M & A Law Prof Blog

Editor: Brian JM Quinn
Boston College Law School

Wednesday, November 17, 2010

Board trends survey

The executive search firm Spencer Stuart recently released its annual study of the state of corporate governance among the S&P 500 (H/T BusinessWeek/Bloomberg). The 2010 Spencer Stuart study includes information on a host of issues including board size and composition, governance practices and processes and compensation.  

The study also includes a breakdown of comparative board data.  It's a great survey that worth downloading - so get it here.

The study is the 25th such study they've done, so they took advantage of the opportunity to compare corporate governance today with 25 years ago: 

We continue to see a trend toward governance practices favored by shareholders, even though these changes are not yet required by regulators. For example, 72% of boards now elect directors to one-year terms, up from 40% a decade ago. Majority voting is also becoming the norm: 71% of boards — up from 65% last year — require directors who fail to secure a majority vote to offer their resignation.

Assuming an average of nine independent directors, annual compensation for an S&P 500 board is nearly $2 million, or $215,000per director per year. This is up just 1% from last year. 57% of the typical director compensation package is paid in equity — 43% as stock grantsand 14% as options. Fewer boards are paying meeting fees (41%, down from 62% in 2005), but those that do are paying 18% more than theywere five years ago: an average of $2,186 per meeting.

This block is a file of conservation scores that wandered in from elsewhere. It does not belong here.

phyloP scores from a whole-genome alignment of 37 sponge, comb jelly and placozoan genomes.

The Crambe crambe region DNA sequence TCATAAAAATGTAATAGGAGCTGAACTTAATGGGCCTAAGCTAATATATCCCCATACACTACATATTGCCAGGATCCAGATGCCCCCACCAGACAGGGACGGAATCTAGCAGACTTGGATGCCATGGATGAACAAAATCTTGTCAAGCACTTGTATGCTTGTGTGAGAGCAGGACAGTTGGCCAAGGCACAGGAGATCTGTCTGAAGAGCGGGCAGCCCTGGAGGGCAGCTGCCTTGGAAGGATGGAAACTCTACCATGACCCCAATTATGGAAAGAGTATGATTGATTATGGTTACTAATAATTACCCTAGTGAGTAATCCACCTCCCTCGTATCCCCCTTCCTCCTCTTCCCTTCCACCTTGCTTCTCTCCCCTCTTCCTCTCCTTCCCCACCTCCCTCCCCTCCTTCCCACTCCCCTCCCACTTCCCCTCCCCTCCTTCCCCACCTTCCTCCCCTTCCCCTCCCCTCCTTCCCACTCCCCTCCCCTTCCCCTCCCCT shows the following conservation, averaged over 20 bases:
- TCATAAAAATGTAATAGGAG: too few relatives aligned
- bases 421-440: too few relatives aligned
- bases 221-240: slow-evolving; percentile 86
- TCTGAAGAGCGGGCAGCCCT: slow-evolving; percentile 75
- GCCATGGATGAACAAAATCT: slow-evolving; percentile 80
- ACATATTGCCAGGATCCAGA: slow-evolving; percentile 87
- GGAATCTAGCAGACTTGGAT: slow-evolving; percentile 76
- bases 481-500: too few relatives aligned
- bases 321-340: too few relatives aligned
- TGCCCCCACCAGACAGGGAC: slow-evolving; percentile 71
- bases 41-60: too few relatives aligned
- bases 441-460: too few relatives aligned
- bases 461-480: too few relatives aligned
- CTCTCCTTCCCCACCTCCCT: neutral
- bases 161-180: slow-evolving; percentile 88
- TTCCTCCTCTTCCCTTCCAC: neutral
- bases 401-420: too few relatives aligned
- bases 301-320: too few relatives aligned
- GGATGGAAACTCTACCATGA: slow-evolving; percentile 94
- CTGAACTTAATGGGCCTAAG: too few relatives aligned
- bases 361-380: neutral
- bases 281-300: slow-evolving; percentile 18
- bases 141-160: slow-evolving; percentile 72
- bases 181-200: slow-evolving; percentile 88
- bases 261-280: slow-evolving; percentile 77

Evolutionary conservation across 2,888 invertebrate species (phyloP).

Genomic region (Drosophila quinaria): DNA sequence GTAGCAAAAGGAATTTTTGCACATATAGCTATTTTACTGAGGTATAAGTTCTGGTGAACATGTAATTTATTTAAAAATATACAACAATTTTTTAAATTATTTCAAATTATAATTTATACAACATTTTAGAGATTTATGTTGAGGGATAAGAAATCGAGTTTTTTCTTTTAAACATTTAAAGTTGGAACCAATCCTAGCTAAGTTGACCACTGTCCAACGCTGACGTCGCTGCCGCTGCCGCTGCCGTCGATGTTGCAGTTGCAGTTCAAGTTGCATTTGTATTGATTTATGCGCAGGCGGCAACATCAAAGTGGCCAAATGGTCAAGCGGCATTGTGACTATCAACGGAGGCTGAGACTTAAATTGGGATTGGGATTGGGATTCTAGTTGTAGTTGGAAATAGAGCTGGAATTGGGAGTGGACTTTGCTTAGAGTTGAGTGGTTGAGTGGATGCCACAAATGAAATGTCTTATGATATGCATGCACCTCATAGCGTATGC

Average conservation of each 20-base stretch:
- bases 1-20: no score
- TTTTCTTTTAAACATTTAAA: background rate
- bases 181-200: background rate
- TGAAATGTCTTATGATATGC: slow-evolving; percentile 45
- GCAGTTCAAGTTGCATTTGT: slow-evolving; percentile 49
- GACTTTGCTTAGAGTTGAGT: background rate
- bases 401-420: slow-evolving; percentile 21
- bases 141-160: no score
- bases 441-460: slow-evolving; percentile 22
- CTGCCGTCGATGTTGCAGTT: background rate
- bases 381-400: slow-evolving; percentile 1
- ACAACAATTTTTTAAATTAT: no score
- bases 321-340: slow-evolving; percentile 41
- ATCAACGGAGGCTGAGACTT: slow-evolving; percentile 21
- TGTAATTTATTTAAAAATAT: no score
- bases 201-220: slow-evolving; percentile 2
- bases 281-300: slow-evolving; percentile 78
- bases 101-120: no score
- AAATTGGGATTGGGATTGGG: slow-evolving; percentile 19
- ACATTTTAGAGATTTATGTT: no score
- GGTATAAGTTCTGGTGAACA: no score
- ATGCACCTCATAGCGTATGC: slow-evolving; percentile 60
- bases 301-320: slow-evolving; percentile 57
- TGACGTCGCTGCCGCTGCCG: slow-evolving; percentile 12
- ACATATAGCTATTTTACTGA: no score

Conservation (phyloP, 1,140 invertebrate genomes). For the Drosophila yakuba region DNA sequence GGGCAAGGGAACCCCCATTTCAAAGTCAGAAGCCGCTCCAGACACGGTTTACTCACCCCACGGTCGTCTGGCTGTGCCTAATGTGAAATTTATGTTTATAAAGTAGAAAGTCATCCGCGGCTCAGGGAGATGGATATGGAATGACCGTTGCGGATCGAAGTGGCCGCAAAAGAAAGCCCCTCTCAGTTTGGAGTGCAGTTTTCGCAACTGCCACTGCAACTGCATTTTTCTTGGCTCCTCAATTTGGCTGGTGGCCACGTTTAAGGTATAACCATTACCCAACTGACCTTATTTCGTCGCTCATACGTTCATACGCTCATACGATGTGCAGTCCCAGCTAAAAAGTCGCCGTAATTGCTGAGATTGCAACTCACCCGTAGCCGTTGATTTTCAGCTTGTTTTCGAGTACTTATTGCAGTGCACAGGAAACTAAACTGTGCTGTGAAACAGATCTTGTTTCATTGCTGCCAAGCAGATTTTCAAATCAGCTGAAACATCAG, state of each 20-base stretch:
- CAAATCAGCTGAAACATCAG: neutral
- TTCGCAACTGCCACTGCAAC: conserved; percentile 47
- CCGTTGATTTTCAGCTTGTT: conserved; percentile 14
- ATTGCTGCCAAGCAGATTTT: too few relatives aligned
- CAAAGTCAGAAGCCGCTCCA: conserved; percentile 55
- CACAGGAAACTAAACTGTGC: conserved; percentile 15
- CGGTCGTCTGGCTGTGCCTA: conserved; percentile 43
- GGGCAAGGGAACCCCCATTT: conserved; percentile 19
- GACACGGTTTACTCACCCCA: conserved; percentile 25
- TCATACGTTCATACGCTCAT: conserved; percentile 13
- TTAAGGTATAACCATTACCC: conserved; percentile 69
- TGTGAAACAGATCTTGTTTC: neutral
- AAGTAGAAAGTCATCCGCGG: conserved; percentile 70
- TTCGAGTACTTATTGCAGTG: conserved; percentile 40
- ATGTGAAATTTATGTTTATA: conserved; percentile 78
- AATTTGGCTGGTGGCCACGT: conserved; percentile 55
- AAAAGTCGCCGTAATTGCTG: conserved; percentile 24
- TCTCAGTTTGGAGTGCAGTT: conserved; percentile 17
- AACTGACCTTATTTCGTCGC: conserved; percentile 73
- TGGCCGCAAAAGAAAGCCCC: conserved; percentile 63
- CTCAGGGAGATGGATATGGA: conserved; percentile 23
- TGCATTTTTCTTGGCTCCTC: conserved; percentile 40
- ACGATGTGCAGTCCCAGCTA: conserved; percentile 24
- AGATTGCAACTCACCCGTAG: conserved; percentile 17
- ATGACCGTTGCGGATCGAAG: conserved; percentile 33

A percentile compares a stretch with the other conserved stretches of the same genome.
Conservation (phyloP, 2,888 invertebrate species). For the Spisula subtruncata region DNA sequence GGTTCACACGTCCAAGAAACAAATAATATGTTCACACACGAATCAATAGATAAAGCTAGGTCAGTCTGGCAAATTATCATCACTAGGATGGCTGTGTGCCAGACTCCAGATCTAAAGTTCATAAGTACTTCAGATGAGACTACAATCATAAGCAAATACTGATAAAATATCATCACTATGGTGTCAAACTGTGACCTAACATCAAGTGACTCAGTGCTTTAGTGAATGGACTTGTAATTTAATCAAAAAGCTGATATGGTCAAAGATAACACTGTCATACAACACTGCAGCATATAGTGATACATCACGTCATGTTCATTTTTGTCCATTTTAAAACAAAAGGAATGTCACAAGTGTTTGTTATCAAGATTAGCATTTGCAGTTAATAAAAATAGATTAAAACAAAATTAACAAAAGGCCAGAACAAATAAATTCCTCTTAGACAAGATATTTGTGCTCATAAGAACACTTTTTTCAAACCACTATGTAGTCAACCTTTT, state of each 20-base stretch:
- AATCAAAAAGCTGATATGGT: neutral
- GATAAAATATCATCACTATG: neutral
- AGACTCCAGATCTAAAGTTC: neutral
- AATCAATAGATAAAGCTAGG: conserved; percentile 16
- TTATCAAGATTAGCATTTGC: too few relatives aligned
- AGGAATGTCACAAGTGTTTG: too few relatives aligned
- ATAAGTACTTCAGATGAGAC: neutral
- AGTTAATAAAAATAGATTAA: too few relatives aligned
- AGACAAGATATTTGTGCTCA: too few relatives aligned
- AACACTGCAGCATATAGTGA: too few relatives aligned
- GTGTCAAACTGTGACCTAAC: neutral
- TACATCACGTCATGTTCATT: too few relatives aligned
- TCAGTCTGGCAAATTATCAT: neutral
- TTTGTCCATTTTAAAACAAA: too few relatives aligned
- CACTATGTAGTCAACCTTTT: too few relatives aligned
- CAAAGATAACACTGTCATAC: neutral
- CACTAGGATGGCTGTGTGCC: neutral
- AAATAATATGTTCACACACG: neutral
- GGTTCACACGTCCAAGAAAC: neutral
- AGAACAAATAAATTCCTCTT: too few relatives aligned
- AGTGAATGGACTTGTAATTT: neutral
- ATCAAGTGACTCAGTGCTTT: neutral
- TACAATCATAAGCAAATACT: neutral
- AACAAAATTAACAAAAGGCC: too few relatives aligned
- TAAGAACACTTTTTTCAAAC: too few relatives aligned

The shift to declassified board structures continues to gather pace: the percentage of boards serving one-year terms has risen every year since 2005, when it stood at 51%. In the past year alone, it rose from 68% to 72%.  Over the past year, 30 additional boards adopted policies requiring directors who fail to secure a majority vote to offer their resignation. Currently, 71% of the S&P 500 have a majority voting/resignation policy in place, up from 65% in 2009 and 56% in 2008.



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